Net Zero Agenda Faltering: “Pie in the Sky”
NOT A LOT OF PEOPLE KNOW THAT / by Paul Homewood / 3d
By Paul Homewood
A round up of Net Zero news:
Yesterday, Pakistan’s prime minister Imran Khan warned that COP26 will end in failure without hundreds of billions in annual support from the rich West. Developing countries would need about $400 billion a year in climate finance support to shift towards low carbon development pathways, yet developed countries had failed to deliver the $100 billion a year of climate finance promised as part of the Paris agreement.
Now, India has come out fighting, calling the West’s 2050 Net Zero targets “pie in the sky.” India’s energy minister said poor nations want to continue using fossil fuels and the rich countries “can’t stop it”.
According to both the UK and US governments, at the UN climate summit in November all countries should adopt Net Zero emissions targets similar to those adopted by Western nations. The fundamental problem with this expectation is that it contravenes the Paris Climate Agreement which cements the UN’s key principle of ‘Common but Differentiated Responsibilities and Respective Capabilities.‘ This principle acknowledges that developing nations have different capabilities and differing responsibilities in reducing CO2 emissions.
In a recent interview, India’s climate negotiator Chandrashekhar Dasgupta made clear that the West’s Net Zero agenda undermined the principle of equity and “common but differentiated responsibilities” of developed and developing countries. This position also explains why India is demanding that richer countries adopt “net negative” emissions targets.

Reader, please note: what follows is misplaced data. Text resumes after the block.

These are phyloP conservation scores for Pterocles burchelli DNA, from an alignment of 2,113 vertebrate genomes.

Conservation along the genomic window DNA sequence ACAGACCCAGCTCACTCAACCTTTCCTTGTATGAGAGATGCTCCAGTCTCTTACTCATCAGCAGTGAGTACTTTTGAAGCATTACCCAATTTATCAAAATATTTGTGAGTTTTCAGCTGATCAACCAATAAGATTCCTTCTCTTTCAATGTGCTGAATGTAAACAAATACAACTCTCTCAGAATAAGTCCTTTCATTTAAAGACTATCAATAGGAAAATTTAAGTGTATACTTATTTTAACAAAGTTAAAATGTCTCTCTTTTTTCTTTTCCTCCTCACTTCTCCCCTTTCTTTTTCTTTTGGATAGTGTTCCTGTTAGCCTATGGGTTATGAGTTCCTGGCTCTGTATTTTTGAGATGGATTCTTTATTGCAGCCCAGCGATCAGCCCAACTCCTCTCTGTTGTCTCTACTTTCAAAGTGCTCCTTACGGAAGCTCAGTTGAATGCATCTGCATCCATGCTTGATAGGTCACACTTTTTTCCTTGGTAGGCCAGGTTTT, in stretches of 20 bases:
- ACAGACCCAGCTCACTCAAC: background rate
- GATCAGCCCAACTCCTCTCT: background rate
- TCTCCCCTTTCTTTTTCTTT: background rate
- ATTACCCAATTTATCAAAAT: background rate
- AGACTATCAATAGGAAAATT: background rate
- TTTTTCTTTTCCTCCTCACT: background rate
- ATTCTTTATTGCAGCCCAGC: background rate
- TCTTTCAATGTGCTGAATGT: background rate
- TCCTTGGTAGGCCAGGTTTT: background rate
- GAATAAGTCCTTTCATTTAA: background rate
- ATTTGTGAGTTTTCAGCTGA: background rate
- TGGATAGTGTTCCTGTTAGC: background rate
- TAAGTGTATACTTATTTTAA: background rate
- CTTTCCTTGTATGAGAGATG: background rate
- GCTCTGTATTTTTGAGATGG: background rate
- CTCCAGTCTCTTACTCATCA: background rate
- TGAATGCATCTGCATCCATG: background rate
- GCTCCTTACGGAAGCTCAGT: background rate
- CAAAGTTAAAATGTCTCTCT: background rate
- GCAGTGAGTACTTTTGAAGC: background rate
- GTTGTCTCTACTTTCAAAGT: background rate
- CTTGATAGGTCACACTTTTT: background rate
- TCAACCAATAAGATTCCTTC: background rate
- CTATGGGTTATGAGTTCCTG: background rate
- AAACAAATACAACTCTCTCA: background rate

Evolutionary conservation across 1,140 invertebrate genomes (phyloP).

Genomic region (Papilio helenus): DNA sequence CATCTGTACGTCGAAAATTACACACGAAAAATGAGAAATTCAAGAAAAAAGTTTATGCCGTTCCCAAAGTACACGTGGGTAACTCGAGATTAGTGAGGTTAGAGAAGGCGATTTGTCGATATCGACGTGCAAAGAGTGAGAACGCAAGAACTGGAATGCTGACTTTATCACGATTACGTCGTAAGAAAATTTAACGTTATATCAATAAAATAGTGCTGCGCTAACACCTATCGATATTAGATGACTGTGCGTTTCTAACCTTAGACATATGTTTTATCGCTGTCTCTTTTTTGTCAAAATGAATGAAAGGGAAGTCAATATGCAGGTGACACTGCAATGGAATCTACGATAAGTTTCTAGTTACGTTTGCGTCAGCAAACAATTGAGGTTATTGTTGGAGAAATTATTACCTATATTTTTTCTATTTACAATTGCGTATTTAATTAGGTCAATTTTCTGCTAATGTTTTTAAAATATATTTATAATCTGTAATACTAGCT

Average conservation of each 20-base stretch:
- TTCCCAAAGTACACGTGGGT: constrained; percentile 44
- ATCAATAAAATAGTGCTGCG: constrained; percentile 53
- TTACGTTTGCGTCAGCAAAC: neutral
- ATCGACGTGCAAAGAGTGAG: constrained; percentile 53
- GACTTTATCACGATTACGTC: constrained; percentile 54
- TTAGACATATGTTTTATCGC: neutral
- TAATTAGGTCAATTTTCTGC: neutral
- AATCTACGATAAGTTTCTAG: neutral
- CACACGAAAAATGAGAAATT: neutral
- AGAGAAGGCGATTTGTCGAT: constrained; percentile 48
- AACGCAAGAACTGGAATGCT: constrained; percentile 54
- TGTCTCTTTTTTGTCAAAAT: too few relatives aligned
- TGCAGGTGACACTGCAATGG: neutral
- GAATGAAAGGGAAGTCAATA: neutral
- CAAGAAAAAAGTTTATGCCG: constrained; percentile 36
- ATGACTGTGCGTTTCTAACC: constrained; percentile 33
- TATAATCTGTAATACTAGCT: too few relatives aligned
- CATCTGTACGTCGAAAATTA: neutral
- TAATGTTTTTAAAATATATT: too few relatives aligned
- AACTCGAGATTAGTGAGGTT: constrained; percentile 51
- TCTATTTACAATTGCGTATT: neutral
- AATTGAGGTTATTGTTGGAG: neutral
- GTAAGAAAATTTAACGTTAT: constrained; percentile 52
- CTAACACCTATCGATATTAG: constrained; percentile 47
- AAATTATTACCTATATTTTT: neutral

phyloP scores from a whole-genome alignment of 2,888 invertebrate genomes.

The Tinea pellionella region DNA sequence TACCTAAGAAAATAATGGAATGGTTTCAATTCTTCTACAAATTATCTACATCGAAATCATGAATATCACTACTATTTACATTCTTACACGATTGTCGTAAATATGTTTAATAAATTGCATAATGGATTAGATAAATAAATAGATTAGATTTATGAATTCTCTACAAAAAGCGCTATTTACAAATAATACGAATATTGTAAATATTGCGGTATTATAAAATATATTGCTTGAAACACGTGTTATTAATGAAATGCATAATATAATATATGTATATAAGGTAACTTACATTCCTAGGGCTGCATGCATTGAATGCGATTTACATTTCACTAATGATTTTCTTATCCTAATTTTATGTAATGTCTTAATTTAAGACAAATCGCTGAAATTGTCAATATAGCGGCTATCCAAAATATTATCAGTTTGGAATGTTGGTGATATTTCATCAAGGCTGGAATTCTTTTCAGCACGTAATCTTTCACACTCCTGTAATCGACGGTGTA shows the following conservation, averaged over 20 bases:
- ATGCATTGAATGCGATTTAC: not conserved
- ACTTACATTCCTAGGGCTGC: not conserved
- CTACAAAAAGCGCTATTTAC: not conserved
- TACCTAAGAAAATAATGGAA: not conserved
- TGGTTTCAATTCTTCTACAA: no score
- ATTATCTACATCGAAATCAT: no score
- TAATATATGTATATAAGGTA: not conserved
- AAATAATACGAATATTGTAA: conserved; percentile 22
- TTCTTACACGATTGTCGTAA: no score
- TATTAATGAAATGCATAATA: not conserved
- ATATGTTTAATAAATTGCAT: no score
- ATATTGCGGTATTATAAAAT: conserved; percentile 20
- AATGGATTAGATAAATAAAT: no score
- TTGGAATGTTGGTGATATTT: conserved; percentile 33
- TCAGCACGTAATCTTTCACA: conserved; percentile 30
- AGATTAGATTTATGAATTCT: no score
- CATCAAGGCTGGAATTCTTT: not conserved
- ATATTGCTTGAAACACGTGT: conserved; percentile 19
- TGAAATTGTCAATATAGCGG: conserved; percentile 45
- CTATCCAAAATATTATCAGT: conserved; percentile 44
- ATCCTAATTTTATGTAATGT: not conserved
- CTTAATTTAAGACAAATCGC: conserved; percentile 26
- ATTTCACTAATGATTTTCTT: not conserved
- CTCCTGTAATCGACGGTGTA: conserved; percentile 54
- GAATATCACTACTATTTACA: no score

India: Net zero targets are ‘pie in the sky’
Sharp divisions between the major global emitters have emerged at a series of meetings designed to make progress on climate change.
India lambasted the richer world’s carbon cutting plans, calling long term net zero targets, “pie in the sky.”
Their energy minister said poor nations want to continue using fossil fuels and the rich countries “can’t stop it”.
China meanwhile declined to attend a different climate event organised by the UK.
Trying to lead 197 countries forward on the critical global issue of climate change is not a job for the faint hearted, as the UK is currently finding out. […]
India, the world’s fourth largest emitter, doesn’t seem keen to join the club.
“2060 sounds good, but it is just that, it sounds good,” Raj Kumar Singh, India’s minister for power, told a meeting organised by the International Energy Agency (IEA).
“I would call it, and I’m sorry to say this, but it is just a pie in the sky.”
To the discomfort of his fellow panellists, Mr Singh singled out developed countries where per capita emissions are much higher than in India.
“You have countries whose per capita emissions are four or five or 12 times the world average. The question is when are they going to come down?”
“What we hear is that by 2050 or 2060 we will become carbon neutral, 2060 is far away and if the people emit at the rate they are emitting the world won’t survive, so what are you going to do in the next five years that’s what the world wants to know.”
Meanwhile China continues to plough ahead with coal power:
Despite its pledge to reach net-zero carbon emissions by 2060, China continues to burn more coal than any other developed nation, relying on the fossil fuel to satisfy the nation’s surging demand for electricity.